KORY SHILLAM self-published her fictionalized memoir, Under the Lilacs, in 2007, when she was 90 years old. She lives in Vernon, British Columbia.

Please tell me a little about yourself, and your writing.

I live with my husband, Bob, in a cottage on the shores of Swan Lake in the Okanagan Valley in British Columbia. For ten years, until Bob retired, I held a fine position in the office of Mayfair Sales Ltd., my husband’s mobile home sales lot. Previous to that I was busy raising our beautiful children. I have been most interested in writing ever since I was eleven when a Christmas story I wrote appeared in the school paper. My dad was a writer and a newspaperman. Wherever we lived his typewriter sat on a small table in a corner of our dining room. My brothers and I learned to type at an early age. On rainy days while I was growing up in Vancouver we used to act out a play I had written, typical of the Depression years, in which my dad’s typewriter was our only prop. We never tired of the play, but simply outgrew it. And now such memories have become a memoir to delight my ninety years.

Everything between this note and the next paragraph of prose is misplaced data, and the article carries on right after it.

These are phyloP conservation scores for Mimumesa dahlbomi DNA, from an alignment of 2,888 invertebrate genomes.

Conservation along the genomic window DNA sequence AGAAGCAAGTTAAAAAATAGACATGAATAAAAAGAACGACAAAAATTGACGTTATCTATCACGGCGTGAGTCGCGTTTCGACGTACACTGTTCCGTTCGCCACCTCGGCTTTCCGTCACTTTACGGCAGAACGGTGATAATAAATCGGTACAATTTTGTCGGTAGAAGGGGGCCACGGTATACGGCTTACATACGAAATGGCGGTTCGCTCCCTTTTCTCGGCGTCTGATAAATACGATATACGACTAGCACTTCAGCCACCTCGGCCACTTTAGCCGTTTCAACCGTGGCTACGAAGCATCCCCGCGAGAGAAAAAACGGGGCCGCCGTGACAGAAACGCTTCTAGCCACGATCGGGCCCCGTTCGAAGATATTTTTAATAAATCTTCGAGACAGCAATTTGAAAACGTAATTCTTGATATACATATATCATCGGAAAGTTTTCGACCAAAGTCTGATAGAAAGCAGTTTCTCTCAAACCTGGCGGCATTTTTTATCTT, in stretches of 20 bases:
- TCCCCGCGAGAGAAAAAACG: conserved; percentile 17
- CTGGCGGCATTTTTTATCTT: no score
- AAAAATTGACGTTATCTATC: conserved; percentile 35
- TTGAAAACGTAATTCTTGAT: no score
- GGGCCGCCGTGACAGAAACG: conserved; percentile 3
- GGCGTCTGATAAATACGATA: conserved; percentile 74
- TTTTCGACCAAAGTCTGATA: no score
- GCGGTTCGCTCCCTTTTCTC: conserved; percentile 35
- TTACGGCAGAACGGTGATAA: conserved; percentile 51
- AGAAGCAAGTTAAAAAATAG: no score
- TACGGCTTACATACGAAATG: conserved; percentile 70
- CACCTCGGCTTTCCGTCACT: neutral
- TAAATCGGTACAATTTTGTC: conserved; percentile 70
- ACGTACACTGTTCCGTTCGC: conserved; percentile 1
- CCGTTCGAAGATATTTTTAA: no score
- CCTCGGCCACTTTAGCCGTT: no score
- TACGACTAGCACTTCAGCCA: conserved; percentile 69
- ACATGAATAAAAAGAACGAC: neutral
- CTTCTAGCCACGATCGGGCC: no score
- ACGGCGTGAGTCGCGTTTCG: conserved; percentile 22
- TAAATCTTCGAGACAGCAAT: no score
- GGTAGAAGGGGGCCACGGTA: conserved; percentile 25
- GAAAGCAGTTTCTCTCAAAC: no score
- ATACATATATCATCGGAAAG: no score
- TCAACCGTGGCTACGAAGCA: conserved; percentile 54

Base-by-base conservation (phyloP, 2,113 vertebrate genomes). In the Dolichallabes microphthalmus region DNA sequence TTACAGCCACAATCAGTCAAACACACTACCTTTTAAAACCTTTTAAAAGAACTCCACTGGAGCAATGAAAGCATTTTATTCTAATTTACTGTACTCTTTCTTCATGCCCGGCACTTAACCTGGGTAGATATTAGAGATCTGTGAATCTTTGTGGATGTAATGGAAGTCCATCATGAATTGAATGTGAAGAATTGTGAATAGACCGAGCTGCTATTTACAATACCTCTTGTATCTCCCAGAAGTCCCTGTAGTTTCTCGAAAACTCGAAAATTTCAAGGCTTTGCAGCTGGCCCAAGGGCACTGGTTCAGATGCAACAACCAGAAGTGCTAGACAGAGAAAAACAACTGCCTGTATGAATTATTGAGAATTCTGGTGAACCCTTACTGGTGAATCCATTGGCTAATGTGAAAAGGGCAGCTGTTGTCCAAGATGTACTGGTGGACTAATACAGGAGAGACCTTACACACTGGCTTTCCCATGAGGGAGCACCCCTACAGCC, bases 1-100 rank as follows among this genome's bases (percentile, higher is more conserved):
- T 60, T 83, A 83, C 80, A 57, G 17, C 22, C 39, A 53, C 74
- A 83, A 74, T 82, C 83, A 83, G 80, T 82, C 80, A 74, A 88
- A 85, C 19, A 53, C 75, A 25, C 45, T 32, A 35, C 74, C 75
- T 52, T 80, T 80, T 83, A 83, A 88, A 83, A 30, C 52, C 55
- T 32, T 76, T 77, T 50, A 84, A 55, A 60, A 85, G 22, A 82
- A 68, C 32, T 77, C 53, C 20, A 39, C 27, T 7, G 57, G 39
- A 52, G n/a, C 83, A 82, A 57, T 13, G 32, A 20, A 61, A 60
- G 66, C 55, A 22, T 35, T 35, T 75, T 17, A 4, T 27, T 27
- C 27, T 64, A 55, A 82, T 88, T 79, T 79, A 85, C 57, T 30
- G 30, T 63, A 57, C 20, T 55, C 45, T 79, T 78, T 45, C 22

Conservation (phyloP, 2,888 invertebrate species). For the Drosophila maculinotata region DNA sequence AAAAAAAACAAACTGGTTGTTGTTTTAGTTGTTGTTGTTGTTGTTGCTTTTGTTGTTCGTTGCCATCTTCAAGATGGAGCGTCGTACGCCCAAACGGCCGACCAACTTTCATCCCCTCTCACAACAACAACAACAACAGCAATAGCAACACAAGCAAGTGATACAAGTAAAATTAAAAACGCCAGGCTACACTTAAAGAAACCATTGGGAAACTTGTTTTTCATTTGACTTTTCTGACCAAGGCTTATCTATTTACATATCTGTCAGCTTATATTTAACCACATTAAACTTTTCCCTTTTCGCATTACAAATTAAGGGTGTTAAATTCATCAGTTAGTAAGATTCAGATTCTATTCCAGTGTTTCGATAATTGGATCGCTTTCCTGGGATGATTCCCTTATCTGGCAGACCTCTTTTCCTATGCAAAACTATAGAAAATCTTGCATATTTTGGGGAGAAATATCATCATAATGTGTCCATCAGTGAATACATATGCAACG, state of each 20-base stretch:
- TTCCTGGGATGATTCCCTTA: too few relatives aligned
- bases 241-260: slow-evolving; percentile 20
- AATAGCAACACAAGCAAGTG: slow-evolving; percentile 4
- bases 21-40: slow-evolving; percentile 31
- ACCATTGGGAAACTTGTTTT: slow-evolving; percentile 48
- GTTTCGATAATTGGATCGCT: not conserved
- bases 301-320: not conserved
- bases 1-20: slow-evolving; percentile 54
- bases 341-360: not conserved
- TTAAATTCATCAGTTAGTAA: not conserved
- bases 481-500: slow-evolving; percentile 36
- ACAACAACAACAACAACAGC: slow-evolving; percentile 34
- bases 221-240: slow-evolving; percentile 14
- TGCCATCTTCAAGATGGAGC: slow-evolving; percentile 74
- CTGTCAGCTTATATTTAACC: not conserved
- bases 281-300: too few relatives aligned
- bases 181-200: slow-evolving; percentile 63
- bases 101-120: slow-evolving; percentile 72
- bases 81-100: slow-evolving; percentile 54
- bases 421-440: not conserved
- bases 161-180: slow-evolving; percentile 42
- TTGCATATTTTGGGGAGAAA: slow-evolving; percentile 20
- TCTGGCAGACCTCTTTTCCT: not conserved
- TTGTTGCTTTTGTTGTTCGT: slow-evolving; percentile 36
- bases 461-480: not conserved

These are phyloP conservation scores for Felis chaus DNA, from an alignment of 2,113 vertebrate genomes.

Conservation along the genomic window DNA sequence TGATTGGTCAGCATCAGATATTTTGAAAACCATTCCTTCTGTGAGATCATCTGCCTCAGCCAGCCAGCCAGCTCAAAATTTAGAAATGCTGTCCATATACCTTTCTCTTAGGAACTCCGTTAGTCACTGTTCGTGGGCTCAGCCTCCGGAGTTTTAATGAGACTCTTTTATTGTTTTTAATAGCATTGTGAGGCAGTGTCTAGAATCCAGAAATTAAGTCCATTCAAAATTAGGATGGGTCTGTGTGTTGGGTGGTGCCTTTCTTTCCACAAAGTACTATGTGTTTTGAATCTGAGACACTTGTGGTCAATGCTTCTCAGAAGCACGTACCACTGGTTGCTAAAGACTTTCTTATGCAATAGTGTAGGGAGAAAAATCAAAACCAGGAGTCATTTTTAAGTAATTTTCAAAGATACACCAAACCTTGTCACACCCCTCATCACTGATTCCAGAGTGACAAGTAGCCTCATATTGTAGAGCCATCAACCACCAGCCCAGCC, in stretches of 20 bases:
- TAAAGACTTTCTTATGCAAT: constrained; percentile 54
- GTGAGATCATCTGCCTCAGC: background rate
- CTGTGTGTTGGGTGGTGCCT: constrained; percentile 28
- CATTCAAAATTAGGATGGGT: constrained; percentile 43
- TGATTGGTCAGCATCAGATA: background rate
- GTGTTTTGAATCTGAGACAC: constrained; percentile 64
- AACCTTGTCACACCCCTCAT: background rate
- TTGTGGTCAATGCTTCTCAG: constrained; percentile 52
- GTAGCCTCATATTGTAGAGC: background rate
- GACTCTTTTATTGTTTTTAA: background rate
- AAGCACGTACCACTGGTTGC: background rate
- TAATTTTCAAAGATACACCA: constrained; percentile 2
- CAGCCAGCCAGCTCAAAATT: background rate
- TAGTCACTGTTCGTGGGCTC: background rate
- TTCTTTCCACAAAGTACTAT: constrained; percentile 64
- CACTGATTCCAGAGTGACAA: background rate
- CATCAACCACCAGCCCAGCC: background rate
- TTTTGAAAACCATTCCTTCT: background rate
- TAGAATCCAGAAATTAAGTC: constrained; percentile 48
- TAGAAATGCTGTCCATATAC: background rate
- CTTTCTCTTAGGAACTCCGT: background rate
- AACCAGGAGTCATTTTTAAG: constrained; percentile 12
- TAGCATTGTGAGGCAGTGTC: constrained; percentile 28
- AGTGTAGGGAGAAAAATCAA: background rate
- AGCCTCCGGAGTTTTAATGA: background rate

What is your upcoming book, Under the Lilacs, about, and what audience is it aimed at?

Under the Lilacs began as a story for young people, but by the time it was finished I discovered that people of all ages enjoyed its humour and pathos. The book, which was originally written as two novellas, is presented in two parts beginning in 1929 and ending in 1932.

The story is about Milly and her little brother, Freddie, who live with their mother in Kitsilano, an area of Vancouver. Milly is desperate to find her father whom she has never met. Her life becomes even more complicated when the man in the felt hat moves into the house next door. The two parts of the story take Milly from age thirteen to sixteen.

When did you start to write the book, and how long did it take you?

Under the Lilacs began years ago as a series of short memoirs, which I wrote from time to time with no thought of a book. When our girls reached high school I came to realize that their life outside our home was quite different from my growing up in the twenties and thirties, and I began to write my memoirs to show them those differences.